Mathematically speaking, the ratio will rise when either 1) the XAU rises faster than the price of gold (on a percentage basis) or 2) the price of gold falls faster (on a percentage basis) than the XAU. And the ratio will fall when the exact opposite happens.
So what does the XAU:Gold ratio actually mean? It tells us, relatively speaking, if gold miners are undervalued, overvalued, or adequately valued based on the price of the underlying commodity (gold). As the XAU:Gold ratio falls, miners become more undervalued relative to gold, and vice versa.
Turning to the chart, we see that the ratio more or less oscillated between 0.175 and 0.350 from 1983 to 2008 - a span of 25 years. When the ratio dropped below 0.20, it was an excellent time to buy miners and when the ratio rose above 0.30, it was time to sell. For 25 years the XAU:Gold would inevitably revert back to the mean trading range. But something happened in 2009 that threw the ratio out of whack. It pierced the downside of the prior long-term trading range and never looked back. Each year for the past five years, the ratio dropped lower and lower still, all the while making miners ever more undervalued relative to gold. In fact, the new all-time lows in set in June 2014 meant that mining stocks were the most undervalued to gold in the last 30 years, or as long as the XAU has been in existence. If you ever wanted to buy mining shares, you're likely not going to get a better chance than right now. As you'll see in a moment, the XAU:Gold chart is starting to turn higher so this opportunity won't last for long.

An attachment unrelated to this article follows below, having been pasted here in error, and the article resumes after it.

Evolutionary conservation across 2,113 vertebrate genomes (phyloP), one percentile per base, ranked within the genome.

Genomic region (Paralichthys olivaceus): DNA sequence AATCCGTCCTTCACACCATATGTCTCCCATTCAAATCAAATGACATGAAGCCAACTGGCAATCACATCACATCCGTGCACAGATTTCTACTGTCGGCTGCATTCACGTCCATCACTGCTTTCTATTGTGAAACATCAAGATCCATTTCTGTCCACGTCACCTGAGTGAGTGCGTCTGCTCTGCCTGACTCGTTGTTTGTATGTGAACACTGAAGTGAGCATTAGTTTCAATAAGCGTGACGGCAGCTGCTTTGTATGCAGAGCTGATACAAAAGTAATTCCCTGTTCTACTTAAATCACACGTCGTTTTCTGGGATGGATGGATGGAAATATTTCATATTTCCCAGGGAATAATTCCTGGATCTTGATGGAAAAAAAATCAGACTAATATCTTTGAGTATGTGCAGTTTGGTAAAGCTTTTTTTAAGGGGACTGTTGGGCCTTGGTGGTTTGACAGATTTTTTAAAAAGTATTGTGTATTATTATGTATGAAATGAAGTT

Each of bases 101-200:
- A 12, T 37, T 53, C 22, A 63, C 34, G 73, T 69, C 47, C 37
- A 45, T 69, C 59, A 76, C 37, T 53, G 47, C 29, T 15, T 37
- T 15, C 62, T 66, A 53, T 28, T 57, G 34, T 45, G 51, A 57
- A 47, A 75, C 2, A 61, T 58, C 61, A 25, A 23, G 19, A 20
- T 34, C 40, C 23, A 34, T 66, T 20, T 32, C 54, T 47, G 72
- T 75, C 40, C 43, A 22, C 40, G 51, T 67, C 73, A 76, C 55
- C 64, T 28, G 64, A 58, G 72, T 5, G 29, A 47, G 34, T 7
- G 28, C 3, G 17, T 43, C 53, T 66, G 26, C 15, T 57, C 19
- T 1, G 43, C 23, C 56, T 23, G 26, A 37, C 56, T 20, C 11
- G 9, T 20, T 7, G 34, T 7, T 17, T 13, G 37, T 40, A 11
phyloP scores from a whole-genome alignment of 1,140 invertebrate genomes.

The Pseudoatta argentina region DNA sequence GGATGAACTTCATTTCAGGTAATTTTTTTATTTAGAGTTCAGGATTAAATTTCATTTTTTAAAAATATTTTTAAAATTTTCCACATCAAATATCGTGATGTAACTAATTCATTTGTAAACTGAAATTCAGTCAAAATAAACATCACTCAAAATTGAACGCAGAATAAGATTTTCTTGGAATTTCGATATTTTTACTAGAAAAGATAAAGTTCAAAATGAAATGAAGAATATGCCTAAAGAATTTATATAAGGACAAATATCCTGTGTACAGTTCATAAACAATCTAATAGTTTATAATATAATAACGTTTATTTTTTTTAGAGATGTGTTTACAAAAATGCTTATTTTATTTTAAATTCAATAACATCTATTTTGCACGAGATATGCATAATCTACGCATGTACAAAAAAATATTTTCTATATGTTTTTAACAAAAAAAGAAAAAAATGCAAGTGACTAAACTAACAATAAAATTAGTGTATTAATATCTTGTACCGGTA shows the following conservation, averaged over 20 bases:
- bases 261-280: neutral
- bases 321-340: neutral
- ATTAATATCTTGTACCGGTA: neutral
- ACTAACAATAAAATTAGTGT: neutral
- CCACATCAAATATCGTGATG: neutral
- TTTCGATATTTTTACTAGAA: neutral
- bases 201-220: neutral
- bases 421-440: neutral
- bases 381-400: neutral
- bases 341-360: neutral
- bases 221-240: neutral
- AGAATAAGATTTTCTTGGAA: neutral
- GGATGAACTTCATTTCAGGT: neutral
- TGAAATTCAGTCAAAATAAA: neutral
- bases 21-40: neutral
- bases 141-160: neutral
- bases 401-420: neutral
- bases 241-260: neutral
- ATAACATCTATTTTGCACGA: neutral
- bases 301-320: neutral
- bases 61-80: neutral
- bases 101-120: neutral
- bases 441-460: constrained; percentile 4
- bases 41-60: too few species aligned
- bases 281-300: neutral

As I've shown here, here, and here, there have been bullish non-confirmations all over the place recently in the precious metals sector. While gold, silver, and mining stocks have languished of late, their internal indicators have been flashing signs of big underlying strength. The XAU:Gold ratio is no different. As it continued to make new all time lows in 2012, 2013, and yet again in 2014, its MACD, Stochastics, and RSI (relative strength index) were stubbornly not confirming. Surprisingly, the MACD bottomed way back in 2009 and has been making its way higher ever since. And in a recent bullish development, there has been a positive MACD crossover just in the last couple of months. Add to that the fact that RSI is coming off the most oversold levels ever and Stochastics screaming higher, you have the recipe for a prolonged move upward.
The last thing I'll point out is that the 15-month EMA (exponential moving average) had acted as stout resistance for the past five years as noted by the green arrows. Every rally up to the line was sold (and sold hard). What's interesting, however, is that in just the last month, the ratio has pierced above the line. We'll need some time to go by to see if resistance has now turned into support, but this is yet another clue that a major trend change is underway.